Disinheriting & the statutory share

Sometimes parents decide to disinherit a child or their children.  Disinheritance must be implicitly or explicitly stated in a will.

Despite being disinherited, children can still make a claim on a portion, known as the statutory share. The statutory share is the legal part of an estate that must be always be left to children after the death of one of their parents, irrespective of what the deceased has stated in their will.

The statutory share

In the Netherlands this portion amounts to half of the legal inheritance. The surviving spouse, the parents and stepchildren or foster children of the deceased do not have a right to a statutory share. The child, or legitimate heir, must claim their statutory share within five years of the death of the testator. The statutory share only gives a right to a financial claim. Therefore a disinherited child cannot claim any goods, such as part of the estate. The monetary claim cannot be claimed before six months have passed after the death of the testator. If a statutory division applies, the disinherited child can only claim their statutory share upon the death of the surviving spouse. A disinherited child can also opt to accept the disinheritance.

The size and calculation of the statutory share

The calculation of the statutory share is determined more than on the basis of the total value of the estate. Gifts made by the deceased during their lifetime may be taken into account. Also some debt, for example funeral costs, may be deducted from the estate prior to calculating the share.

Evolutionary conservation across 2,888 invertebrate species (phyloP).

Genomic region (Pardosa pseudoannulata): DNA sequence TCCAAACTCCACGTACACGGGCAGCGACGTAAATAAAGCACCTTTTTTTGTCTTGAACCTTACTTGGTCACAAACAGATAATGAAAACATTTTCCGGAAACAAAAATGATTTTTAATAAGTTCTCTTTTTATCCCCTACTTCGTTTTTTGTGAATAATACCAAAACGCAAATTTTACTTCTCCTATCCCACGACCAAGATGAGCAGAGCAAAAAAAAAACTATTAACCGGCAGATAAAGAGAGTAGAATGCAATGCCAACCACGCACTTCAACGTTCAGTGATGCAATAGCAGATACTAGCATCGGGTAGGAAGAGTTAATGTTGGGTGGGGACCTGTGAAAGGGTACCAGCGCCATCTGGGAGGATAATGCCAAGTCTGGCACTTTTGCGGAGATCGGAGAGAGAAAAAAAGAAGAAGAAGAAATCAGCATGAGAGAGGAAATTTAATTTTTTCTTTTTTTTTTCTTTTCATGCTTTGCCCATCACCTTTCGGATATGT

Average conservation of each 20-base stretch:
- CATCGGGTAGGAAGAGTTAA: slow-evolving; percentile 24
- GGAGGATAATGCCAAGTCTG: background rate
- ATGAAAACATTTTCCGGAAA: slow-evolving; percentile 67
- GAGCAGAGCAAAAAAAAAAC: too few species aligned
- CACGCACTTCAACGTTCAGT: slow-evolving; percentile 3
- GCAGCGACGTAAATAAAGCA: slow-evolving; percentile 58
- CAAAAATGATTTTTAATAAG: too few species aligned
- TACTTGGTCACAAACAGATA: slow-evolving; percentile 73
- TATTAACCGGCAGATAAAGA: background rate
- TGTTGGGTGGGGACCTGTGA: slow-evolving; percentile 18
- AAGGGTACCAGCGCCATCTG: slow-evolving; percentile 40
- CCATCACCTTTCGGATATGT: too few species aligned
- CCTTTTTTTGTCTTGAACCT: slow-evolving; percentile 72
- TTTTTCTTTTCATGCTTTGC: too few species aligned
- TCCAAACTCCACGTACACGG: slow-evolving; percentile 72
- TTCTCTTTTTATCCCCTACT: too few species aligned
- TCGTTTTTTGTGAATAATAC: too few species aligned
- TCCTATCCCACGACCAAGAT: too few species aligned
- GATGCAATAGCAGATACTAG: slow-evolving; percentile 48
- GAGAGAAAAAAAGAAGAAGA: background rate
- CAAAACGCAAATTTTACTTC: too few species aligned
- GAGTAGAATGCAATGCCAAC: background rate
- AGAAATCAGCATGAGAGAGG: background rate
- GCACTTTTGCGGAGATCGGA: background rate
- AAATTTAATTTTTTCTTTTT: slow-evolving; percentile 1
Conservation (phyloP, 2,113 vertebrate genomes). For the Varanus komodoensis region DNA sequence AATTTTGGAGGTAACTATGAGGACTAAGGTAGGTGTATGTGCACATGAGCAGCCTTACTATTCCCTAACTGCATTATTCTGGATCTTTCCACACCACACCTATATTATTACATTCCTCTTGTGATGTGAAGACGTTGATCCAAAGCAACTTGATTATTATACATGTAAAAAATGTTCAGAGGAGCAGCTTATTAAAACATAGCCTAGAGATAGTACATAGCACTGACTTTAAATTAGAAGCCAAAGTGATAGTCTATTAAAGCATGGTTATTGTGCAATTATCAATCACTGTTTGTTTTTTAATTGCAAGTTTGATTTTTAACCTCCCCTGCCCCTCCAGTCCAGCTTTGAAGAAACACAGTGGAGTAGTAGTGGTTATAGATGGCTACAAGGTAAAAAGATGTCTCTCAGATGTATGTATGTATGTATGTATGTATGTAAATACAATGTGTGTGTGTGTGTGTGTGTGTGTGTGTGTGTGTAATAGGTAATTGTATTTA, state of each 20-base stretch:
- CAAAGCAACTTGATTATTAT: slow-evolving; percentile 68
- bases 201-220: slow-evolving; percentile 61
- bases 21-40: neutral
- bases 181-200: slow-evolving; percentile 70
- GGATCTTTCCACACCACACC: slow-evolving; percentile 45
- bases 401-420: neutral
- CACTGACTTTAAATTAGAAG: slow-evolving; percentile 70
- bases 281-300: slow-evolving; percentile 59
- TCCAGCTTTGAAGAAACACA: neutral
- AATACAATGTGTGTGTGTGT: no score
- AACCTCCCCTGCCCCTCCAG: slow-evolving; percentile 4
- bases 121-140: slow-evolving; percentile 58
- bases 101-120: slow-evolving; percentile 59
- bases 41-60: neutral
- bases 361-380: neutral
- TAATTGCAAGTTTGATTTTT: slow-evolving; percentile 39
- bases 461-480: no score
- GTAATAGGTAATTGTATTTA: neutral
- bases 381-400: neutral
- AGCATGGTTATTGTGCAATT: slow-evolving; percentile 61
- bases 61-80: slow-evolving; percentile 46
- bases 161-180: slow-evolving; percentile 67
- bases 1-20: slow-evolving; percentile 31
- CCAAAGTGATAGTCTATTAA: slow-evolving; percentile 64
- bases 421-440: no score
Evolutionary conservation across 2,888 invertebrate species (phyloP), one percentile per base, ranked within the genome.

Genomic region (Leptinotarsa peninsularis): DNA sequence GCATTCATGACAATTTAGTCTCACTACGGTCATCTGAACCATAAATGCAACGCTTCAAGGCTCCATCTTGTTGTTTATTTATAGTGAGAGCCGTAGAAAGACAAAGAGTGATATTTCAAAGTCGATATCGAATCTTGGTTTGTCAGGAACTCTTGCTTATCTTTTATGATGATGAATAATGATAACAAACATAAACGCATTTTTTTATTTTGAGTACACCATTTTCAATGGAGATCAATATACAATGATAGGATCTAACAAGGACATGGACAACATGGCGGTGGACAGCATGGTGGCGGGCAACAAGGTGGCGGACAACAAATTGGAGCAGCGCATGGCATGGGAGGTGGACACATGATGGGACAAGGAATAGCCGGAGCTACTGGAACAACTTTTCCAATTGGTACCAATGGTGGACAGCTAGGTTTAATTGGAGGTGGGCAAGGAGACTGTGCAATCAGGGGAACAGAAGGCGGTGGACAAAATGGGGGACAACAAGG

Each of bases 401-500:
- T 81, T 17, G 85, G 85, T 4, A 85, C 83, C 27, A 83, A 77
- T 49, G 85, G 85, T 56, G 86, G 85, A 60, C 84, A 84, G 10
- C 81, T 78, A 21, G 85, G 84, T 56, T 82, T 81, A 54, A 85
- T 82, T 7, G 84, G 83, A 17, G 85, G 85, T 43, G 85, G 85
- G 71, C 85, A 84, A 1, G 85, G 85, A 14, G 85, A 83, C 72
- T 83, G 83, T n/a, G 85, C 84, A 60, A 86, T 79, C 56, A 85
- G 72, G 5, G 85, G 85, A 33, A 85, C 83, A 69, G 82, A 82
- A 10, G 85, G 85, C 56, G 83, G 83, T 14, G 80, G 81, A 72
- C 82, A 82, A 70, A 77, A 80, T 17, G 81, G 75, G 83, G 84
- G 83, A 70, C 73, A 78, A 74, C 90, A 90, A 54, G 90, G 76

Reasons for the statutory sum

The law exists to attempt to prevent a parent from giving money before their death to reduce the size of the estate.

Is complete disinheritance possible?

The complete disinheritance of a child is not possible in the Netherlands. In the Netherlands and other countries, the decision about how to divide money is limited by law.

What can you do?

The law still gives disinherited children a right to a statutory share, even if the child is disinherited by one of the parents. How can you demand these rights as a child, or how can you influence the statutory sum? How do you calculate the statutory sum? What is taken into account to calculate the statutory sum? The issue of the statutory share is not a simple matter and therefore it is advisable to retain an inheritance lawyer.

Get advice you can trust

If you would like to know more about your rights and obligations regarding disinheritance, please contact us; we’ll be glad to help.

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